fri 21/06/2024

Godzilla x Kong: The New Empire review - a bit of a monster let-down | reviews, news & interviews

Godzilla x Kong: The New Empire review - a bit of a monster let-down

Godzilla x Kong: The New Empire review - a bit of a monster let-down

Old foes become new friends amid the usual wreckage

The beastie boys: Godzilla and Kong team up for a smackdown against a joint enemy in ‘Godzilla x Kong: The New Empire’

The latest blockbuster of 2024 is this disappointing fifth entry in the so-called MonsterVerse franchise, owned by Legendary Pictures. About half of the film contain actors, while half of it is computer-generated – the likely brief future of cinema before AI takes over completely. In the battle for credibility between monsters and actors, the actors here come off decidedly worse.

From what I can make out, in reality, the Earth’s large creatures are generally the kind and peaceable ones – whales, elephants, the Jolly Green Giant etc – while the little ’uns like us cause all the trouble. Of course, Japan’s original Godzilla of the 1950s was the spawn of J. Robert Oppenheimer’s charming invention, and the original Kong was cruelly persecuted by our great-grandparents. If one were to be truthful, Kong and Godzilla might by now be amiably shooting the breeze across a restaurant table in their own version of My Dinner With Andre while humanity wrecks everything outside.
In today’s cinema, though, everything is a rumble for the sake of a rumble between the angry behemoths, while well-meaning scientists come up with last-minute technical ruses to sort them out. Much of the action here takes place in Hollow Earth, an upside-down Jules Verne domain leagues under our feet, full of mountains and vegetation, plus light that seems to originate from purple and green crystals. I’m no scientist, but I’m sure that makes perfect sense.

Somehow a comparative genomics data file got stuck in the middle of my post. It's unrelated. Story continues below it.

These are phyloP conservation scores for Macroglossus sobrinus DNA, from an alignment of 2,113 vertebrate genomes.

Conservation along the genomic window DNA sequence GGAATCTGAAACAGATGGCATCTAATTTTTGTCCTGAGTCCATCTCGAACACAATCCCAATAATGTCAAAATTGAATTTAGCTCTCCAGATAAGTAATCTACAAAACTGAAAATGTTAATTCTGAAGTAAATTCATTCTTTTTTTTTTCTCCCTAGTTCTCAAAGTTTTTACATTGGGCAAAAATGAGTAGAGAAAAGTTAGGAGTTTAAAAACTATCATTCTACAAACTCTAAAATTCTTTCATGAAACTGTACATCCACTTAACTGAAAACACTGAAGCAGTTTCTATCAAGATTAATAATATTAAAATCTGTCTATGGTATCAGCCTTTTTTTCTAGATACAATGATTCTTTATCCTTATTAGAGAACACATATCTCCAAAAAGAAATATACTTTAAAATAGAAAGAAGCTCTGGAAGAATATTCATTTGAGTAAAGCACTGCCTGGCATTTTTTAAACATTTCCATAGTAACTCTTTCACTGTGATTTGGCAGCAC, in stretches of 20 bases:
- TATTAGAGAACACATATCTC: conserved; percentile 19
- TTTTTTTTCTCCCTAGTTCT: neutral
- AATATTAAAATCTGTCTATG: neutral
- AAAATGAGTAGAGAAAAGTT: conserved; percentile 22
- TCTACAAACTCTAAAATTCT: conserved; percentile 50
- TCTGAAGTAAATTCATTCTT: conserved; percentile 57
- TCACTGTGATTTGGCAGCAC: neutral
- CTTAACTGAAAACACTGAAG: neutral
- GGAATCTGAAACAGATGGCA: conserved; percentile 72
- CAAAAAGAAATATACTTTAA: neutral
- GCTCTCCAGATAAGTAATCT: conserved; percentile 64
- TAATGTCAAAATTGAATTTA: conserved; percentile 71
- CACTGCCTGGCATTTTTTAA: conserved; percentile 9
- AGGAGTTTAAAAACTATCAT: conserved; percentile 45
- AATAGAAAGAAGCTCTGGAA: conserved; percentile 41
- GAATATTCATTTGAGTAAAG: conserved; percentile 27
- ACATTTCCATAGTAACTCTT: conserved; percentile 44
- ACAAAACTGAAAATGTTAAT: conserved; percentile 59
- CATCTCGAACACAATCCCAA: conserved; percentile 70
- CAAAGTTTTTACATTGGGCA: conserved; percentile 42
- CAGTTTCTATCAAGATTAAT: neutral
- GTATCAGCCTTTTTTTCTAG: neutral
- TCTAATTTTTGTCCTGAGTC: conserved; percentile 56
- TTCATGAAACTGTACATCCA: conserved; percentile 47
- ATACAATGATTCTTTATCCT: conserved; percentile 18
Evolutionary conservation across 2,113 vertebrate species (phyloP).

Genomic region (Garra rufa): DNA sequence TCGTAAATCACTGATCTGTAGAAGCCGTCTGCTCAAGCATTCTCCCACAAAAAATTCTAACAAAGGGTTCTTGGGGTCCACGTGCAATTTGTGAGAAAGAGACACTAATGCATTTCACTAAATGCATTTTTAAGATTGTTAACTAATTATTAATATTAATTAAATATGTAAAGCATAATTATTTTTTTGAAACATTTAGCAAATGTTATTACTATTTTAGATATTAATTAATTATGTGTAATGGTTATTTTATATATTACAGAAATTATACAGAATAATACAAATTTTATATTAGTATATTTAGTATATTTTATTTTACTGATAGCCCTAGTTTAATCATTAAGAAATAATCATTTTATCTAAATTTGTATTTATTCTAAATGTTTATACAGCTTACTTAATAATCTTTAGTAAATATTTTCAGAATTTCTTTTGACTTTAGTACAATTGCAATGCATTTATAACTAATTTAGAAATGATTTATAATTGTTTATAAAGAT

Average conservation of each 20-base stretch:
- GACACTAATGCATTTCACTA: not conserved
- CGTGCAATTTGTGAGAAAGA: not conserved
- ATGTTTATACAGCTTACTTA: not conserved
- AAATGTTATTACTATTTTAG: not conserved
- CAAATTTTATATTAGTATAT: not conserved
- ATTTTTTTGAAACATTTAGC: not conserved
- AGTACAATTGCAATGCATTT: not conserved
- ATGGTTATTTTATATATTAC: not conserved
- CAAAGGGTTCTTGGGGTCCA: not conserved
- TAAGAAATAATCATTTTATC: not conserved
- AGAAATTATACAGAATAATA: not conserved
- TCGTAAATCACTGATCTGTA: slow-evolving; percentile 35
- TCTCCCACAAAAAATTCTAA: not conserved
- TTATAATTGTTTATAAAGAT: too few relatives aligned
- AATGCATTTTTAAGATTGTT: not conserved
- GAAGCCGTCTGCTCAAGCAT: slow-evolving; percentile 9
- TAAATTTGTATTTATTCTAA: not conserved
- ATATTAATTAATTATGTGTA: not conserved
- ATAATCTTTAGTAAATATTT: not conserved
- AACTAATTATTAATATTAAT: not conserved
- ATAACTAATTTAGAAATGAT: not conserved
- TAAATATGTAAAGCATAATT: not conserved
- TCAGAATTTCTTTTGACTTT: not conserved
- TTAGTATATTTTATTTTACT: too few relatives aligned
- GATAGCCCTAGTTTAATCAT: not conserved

A group of techie types venture down in pursuit of well-worn “electro-magnetic disturbances”, and we find that Kong is battling an evil ape called Skar who has enslaved a group of other apes and a violet-coloured Godzilla who breathes ice. The original, radiation-breathing Godzilla is meanwhile tromping across Europe and sucking up sustenance from a French nuclear reactor. After Kong and Godzilla trash the Pyramids of Egypt, pretty much for no special reason (the poor monuments have only just survived the fictional assault from Ridley Scott’s Napoleon), our two pixel-wrought leads hook up for a very predictable smackdown with Skar.
The MonsterVerse, which started with Gareth Edwards’ Godzilla in 2014, has struggled to thread a group of actors through its saga. Rebecca Hall follows up Godzilla vs. Kong (2021) in the role of a level-headed anthropologist named Ilene. (An earlier instalment, 2019’s poorly performing Godzilla: King of the Monsters, featured China’s Zhang Ziyi as another ethnographer called Ilene.) Brian Tyree Henry, a cowardly-but-smart podcaster, is also back as the butt of the script’s lame attempts at humour, along with the young Kaylee Hottle, a mute telepath from Skull Island, Kong’s former home. She’s the one performer to convey some stillness and grace amid the chaos, and thankfully excused the tin dialogue.
Perhaps because the creatures are so gigantic, there’s never any meaningful interaction with the humans (unlike in, say, Jurassic Park). Often, it’s as though the cast are behind glass on a viewing platform overlooking the action – or, more accurately, stuck for weeks on an Australian green-screen sound stage. Rebecca Hall gives the impression of someone over-qualified who’s working earnestly and conscientiously to pay off long-term student debt. A romance with a larky vet played by Dan Stevens never takes off, maybe because of his odd Anglo-Australian accent.
Adam Wingard’s movie is best aimed at those whose thumbs are working imaginary game controllers as they watch. There’s one good gag for the rest of us – the way Godzilla curls up inside the Colosseum in Rome at the end of a long day of biffing. Only a fragment of the structure gets knocked off by its tail. Please be careful with those monuments, Godzilla.
The same consideration is hardly extended to downtown Rio de Janeiro, where the final battle takes place. Maybe once we wouldn’t have given a second thought to urbanscapes turned to rubble, but all of a sudden, amid the world agenda of today, there’s something deeply jarring about the sight of all those gratuitously smashed and twisted buildings.
The movie is best aimed at those whose thumbs are working imaginary game controllers


Editor Rating: 
Average: 2 (1 vote)

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